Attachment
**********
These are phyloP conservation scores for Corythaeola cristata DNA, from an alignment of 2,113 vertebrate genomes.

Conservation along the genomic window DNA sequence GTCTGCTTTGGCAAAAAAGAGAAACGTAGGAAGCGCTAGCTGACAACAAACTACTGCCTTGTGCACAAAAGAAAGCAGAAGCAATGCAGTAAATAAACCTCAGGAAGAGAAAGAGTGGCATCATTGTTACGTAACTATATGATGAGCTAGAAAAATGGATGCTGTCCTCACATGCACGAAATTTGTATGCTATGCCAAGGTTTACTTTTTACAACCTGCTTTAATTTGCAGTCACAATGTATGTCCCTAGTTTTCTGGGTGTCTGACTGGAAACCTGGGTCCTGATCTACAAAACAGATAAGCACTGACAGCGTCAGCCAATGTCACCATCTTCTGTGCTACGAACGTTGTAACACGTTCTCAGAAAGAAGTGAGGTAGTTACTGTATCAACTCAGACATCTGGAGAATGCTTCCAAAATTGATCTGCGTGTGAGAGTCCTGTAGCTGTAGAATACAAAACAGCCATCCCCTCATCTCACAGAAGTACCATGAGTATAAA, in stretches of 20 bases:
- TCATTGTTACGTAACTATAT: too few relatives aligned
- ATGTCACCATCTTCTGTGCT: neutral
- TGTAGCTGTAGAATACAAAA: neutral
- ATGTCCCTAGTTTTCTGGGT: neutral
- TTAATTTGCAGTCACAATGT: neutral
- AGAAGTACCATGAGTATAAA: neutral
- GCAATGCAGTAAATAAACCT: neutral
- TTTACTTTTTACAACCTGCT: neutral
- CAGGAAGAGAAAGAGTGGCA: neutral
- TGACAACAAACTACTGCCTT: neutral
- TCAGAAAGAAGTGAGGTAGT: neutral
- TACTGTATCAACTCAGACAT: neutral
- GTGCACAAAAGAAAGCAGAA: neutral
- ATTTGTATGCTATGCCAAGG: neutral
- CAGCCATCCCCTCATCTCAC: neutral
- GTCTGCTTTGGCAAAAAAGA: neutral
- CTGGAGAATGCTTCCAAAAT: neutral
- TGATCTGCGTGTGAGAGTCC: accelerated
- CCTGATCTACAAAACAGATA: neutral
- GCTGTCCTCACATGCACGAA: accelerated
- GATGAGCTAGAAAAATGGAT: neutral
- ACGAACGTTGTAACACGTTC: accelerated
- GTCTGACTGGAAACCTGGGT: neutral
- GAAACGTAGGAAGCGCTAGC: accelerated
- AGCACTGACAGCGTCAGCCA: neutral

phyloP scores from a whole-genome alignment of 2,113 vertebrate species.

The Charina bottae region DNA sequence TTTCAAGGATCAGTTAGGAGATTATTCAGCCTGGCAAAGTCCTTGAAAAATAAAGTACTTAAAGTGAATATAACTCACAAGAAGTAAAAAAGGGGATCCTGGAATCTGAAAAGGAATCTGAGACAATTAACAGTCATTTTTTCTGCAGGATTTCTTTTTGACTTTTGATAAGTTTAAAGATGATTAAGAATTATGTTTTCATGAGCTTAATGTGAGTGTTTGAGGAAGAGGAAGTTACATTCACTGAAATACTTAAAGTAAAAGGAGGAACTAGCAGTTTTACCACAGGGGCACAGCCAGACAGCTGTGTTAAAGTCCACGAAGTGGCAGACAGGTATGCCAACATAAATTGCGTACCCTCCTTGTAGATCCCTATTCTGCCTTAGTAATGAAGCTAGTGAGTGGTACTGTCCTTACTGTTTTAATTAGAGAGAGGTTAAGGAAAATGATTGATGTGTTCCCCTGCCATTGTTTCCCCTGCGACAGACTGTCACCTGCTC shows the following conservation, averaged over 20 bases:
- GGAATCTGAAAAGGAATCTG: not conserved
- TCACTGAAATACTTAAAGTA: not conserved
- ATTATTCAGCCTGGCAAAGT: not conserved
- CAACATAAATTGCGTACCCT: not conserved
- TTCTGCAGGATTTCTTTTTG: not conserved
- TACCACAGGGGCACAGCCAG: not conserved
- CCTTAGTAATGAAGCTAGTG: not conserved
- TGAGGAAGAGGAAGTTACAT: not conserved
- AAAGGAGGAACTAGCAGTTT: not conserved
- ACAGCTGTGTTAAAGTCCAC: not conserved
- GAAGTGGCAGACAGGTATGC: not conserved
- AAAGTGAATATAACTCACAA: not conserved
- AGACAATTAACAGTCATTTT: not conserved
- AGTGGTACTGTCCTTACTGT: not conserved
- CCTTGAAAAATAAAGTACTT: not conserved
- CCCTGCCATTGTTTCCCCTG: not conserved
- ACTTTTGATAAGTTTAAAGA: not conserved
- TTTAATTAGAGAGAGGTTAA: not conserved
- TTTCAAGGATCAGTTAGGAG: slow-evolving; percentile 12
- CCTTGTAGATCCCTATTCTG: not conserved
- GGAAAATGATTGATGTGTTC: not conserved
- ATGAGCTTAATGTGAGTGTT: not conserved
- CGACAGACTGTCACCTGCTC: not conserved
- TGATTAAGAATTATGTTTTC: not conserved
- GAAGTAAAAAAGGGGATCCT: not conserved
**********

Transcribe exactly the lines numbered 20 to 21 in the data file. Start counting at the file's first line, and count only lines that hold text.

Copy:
- TGATCTGCGTGTGAGAGTCC: accelerated
- CCTGATCTACAAAACAGATA: neutral